Varnyathil Aashanka (2017) Malayalam Movie Review – Veeyen


There are a few masterly strokes of the film maker that are on display in ‘Varnyathil Aashanka’ that point at how compelling a film it could actually have been. It’s a figure of speech that gets its act only partly right, and its hesitance to fully embrace its goofiness, renders it a much lesser movie than one anticipates it to be.


There are a few masterly strokes of the film maker that are on display in ‘Varnyathil Aashanka’ that point at how compelling a film it could actually have been. It’s a figure of speech that gets its act only partly right, and its hesitance to fully embrace its goofiness, renders it a much lesser movie than one anticipates it to be.

 ‘Varnyathil Aashanka’  has four men – Sivan, Wilson, Gilbert and Pratheesh (Kunchacko Boban, Chemban Vinod, Manikandan and Shine Tom Chacko in that order) on the lookout for making some quick money, and who hatch a plan to rob a local jewellery.  Dayanandan, a dead drunk man (Suraj Venjarammoodu) walks in out of the blue and they are left with no choice but to drag him into the heist as well.

Now this sounds like a winner all the way, but what is unwieldy is that ‘Varnyathil Aashanka’  has a long, initial hour that  leads towards this bit of excitement. It takes an unbelievably long time to actually reach there, and at least a few of us might have started having grave concerns as to what the ultimate intention of the film could be.

So this initial hour is spent setting up the five chief characters and their common, dire need for money is established without any further doubt. ‘Varnyathil Aashanka’ does so by placing four of them together in extensive booze sessions and the film starts coming across as an almost purposeless piece that is devoid of any significant stakes.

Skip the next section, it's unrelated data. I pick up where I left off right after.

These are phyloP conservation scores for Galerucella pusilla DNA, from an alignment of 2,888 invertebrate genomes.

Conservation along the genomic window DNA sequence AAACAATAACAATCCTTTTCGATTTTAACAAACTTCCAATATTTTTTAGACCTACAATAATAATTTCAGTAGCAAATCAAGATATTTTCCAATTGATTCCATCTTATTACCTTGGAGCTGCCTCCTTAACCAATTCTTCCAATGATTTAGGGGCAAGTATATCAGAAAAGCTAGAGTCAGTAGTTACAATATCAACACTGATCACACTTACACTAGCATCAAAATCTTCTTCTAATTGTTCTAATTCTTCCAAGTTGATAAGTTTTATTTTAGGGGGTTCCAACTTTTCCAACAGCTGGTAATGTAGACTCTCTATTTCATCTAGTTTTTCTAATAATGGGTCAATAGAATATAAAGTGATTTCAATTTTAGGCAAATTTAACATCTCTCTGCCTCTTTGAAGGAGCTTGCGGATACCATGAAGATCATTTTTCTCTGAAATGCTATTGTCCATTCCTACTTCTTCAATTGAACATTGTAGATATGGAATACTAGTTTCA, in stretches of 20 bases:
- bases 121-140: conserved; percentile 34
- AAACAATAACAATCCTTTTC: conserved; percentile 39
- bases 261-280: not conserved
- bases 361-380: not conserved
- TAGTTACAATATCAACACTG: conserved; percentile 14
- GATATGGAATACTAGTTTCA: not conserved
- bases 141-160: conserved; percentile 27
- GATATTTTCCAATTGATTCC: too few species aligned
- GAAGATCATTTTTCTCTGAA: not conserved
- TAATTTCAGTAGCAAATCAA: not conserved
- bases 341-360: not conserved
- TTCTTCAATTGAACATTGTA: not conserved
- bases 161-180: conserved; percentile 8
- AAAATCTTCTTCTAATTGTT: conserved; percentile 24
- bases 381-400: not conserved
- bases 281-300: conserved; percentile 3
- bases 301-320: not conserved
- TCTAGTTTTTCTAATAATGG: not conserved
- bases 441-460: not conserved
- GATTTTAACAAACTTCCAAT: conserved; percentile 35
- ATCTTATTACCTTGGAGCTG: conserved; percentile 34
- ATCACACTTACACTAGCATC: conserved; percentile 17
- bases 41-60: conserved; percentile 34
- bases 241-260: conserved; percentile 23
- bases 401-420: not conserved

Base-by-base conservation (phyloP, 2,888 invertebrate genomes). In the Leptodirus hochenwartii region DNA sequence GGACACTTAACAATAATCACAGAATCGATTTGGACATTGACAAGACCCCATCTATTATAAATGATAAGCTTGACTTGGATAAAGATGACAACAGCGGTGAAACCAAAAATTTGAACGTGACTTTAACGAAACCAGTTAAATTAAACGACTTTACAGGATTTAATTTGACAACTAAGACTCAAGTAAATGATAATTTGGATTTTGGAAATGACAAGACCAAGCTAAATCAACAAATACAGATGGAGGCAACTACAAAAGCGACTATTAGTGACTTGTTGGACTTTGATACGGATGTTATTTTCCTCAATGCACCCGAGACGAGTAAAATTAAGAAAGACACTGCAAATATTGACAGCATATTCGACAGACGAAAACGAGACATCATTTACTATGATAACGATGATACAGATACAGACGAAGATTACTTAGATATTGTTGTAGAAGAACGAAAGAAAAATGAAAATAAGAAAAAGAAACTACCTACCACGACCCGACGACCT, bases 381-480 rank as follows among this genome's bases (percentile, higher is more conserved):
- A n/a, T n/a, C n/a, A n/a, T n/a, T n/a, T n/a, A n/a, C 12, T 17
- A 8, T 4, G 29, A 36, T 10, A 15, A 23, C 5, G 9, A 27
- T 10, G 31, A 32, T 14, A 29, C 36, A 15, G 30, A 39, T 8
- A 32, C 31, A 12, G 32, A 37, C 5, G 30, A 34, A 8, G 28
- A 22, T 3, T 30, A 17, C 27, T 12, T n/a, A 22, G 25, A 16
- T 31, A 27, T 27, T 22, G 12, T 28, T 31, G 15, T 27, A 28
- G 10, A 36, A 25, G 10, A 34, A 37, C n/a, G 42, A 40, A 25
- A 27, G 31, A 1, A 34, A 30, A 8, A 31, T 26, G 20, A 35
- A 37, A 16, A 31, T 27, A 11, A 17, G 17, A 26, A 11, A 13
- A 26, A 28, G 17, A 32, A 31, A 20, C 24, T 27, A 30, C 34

Along comes Dayanandan, and he takes the film along with him on an upward swing, quickly turning the tables around. Shaking off all the trivial blabber that had piled up by then, the film starts anew, as Dayanandan takes over, even as the other four gradually retreat to the rear stage.  Some genuine fun ensues, albeit for a short while.

Good things apparently don’t last long and half an hour later, ‘Varnyathil Aashanka’ yet again shows signs of falling back to the rut where it had primarily been stuck in. Dayanandan takes the stage by storm, grabs the mic and rambles on as if there were no tomorrow. The scene pulls on, and sarcasm, or whatever the intent was, is lost on the viewers.

The very obvious satirical elements are meted out  an unjust deal as well, as the film only fleetingly dwells on them. The dialogues are surprisingly low-key to the point of sounding middling, which lends a glib feeling to the proceedings.

It goes without saying that Suraj Venjarammoodu has the best role in the film, and yet it’s Kunchacko Boban in an uncharacteristically untamed avatar, where he totally sets the actor in himself free, who wows. Suraj is no less impressive, and with the writing backing him all along does a neat job as Dayanandan. It’s refreshing to see Manikandan back, while Vinod Jose and Shine Tom Chacko make their presence felt.

‘Varnyathil Aashanka’ is thus a film that starts pretty low, climbs up for a while and then comes booming down again. If only the comic bite that it intermittently puts on show had been consistent enough, could it have stopped its darts from flying all over the place.


Verdict: Average


 

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